Q. My husband has decided he should be getting garlic every day to control his blood pressure and cholesterol and protect himself against cancer. He hates taking pills or anything synthetic so I am stuck with the real stuff. It smells up my kitchen when he cooks and his breath has gone from bad to impossible.
I used to love the smell of garlic cooking, but now it makes me sick. His breath is indescribable. Are there any mouthwashes or special breath mints that could control his garlic smell
A. We completely understand your situation. Many years ago we received a message from a desperate mother. Her daughter was getting married in a few weeks and she had been trying to hint that her husband should ease off the garlic. As she said, “it just goes in one ear and other the other.” He loved minestrone soup with lots of garlic. Like you, she was hoping for something to counteract his garlic breath for the wedding.
Unfortunately, even industrial-strength mouthwash won’t help your husband. The aromatic odors emanate from his lungs rather than his mouth.
The Great Garlic Wars:
The dispute over garlic breath has been raging for a long time. Back in the 1930s doctors carried on a heated debate on this topic in the pages of the Journal of the American Medical Association (JAMA). One group of researchers maintained that garlic breath originated solely in the mouth as a result of particles sticking to the teeth, tongue and tonsils. Their prescription–a popular mouthwash of the day which was supposed to “deodorize” the garlic particles.
Their claim was hotly contested by other physicians who maintained that the smelly volatile oils of garlic are absorbed from the stomach into the bloodstream and exhaled from the lungs with each breath.
A team at Yale finally put the issue to rest by reporting the results of their research. First, they enclosed fresh raw garlic inside double capsules so that no particles stayed in the mouth.
The experimental subjects who swallowed these garlic capsules as if they were vitamins developed distinctive garlic breath within two hours. Vigorous mouthwashing did not eliminate the smell.
The coup de grace was the experiment they carried out in the labor and delivery rooms at the hospital. Women in the first stage of labor took garlic capsules which produced garlic breath. When their babies were born, they too had garlic breath which lasted from 4 to 20 hours.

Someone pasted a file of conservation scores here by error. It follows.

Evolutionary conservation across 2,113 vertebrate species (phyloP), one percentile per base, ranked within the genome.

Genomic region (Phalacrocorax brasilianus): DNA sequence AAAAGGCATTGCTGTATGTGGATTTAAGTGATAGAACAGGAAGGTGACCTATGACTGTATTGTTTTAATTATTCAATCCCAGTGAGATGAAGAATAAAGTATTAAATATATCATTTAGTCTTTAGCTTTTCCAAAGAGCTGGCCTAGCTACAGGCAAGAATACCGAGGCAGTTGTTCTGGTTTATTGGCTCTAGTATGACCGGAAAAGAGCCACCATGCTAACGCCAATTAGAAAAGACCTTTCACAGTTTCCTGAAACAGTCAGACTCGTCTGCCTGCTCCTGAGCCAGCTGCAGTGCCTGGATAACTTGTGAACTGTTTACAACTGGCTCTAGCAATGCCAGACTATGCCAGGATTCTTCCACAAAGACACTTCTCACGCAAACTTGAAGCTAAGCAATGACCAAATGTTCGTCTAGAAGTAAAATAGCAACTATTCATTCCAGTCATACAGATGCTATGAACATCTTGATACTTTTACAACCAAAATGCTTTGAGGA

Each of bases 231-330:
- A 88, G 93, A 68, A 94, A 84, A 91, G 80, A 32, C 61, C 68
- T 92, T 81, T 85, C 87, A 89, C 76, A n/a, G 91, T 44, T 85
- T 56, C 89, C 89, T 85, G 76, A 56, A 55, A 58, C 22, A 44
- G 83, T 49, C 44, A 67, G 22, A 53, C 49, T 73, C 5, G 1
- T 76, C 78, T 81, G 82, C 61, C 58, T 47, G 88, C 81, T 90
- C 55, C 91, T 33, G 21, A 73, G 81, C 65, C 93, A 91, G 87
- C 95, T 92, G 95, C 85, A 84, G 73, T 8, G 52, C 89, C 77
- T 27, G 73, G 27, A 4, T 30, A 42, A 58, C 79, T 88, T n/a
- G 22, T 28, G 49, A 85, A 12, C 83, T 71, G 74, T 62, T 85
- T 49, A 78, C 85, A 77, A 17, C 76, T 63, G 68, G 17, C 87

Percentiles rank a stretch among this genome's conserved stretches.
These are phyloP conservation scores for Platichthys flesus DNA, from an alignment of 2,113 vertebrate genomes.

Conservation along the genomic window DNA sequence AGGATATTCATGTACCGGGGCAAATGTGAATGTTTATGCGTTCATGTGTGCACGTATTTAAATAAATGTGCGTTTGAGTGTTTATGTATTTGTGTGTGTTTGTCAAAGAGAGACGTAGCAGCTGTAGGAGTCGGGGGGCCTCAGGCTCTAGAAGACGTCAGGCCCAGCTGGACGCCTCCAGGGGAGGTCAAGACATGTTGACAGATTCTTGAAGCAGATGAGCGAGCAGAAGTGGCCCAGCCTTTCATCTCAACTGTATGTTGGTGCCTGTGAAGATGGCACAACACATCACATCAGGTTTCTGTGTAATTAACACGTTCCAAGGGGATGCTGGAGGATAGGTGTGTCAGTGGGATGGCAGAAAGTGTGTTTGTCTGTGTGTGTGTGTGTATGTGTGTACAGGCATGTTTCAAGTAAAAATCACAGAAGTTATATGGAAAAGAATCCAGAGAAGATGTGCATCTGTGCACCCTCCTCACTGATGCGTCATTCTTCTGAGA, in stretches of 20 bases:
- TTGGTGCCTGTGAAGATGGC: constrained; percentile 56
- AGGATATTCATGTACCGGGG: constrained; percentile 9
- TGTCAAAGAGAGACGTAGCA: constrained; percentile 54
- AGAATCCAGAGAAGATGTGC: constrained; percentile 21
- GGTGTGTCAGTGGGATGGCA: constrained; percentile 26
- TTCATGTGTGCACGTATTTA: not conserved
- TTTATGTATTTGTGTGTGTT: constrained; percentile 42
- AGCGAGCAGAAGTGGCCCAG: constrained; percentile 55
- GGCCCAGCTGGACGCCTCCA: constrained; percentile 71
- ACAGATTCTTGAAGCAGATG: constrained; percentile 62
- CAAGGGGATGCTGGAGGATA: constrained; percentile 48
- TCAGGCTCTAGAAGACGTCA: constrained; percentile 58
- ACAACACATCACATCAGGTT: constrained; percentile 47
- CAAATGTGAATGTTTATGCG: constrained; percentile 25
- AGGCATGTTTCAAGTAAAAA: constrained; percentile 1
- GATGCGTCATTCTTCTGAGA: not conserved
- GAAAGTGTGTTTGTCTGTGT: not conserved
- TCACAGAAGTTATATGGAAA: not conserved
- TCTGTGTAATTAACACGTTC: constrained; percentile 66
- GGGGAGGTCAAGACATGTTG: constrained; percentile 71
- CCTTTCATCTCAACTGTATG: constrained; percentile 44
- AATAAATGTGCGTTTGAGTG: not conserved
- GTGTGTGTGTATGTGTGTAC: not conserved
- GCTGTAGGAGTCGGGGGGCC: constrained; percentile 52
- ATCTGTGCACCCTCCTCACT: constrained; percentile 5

There’s no way mouthwash can do anything more than temporarily cover or mask the garlic fragrance.
Parsley for Garlic Breath:
Although we don’t know of any scientifically-tested antidotes to garlic breath, one reader of this column offered us the following anecdote:
“A very simple and inexpensive way to eliminate odors on the breath is to nibble on parsley. I learned this from a co-worker who fortified himself with a shot of gin before a meeting of any kind, hiding the odor by nibbling on dried parsley leaves.
“One evening I followed the recommendation of a friend to cure a cold by eating a garlic sandwich. I should have been suspicious the next day when everyone on the bus avoided me. In the office, people entering the front door gasped, ‘Where’s the garlic coming from?’ and followed their nose to my workspace. My co-worker saved the day by pouring a liberal amount of parsely flakes onto my hand and telling me to eat it like a rabbit! In no time the entire staff settled down to work.”
Another reader offered this:
“We saw an article in your column about bad breath. My wife used to have bad breath until someone told her about parsley. As soon as she started taking parsley capsules, her bad breath stopped almost overnight.”
The Health Benefits of Garlic:
Despite the obvious social complications of garlic consumptions garlic does have health benefits. An ingredient in garlic called ajoene is roughly comparable to aspirin in its anti-platelet action. That means it helps prevent blood platelets from clumping together. In theory that pharmacological action should reduce the risk for blood clot formation and heart attacks.
There are also data to suggest that garlic has anti-cancer potential. Animal research has been quite promising in this regard. Epidemiology is also suggestive. In China, for example, the residents of Gangshan have a very low risk of stomach cancer. But not far away, folks living in Quixia have much higher rates. One possible factor: Gangshan is a garlic-loving community, where people often eat up to seven cloves a day.
A review of garlic in the Journal of Immunology Research (online, April 19, 2015) sums up the health benefits of garlic:
The authors conclude:
“Garlic is one of the most employed seasonings for cooking. In addition to its use as a food additive, garlic has been long used in traditional medicine with protective and curative purposes. At present, the trend toward the use of natural remedies with fewer side effects has given rise to garlic consumption as an alternative therapy for diseases such as cardiovascular diseases, cancer, and microbial infections. Different dietary garlic formulations, such as powder (tablets), garlic oil (capsules), and aged garlic extracts (tablets, capsules, and liquids), have been incorporated into the globally increased market of garlic bioactive compounds. However, the variety of manufacturing processes of garlic comprises important issues when choosing a garlic supplement, due to that these processes can markedly influence the composition of the garlic product and thus its biological effects.”
We don’t yet know if garlic supplements, especially deodorized garlic, have the same health benefits as the real thing. If you have a solution for garlic breath, please let us know in the comment section below. We promise to share it with garlic lovers world wide.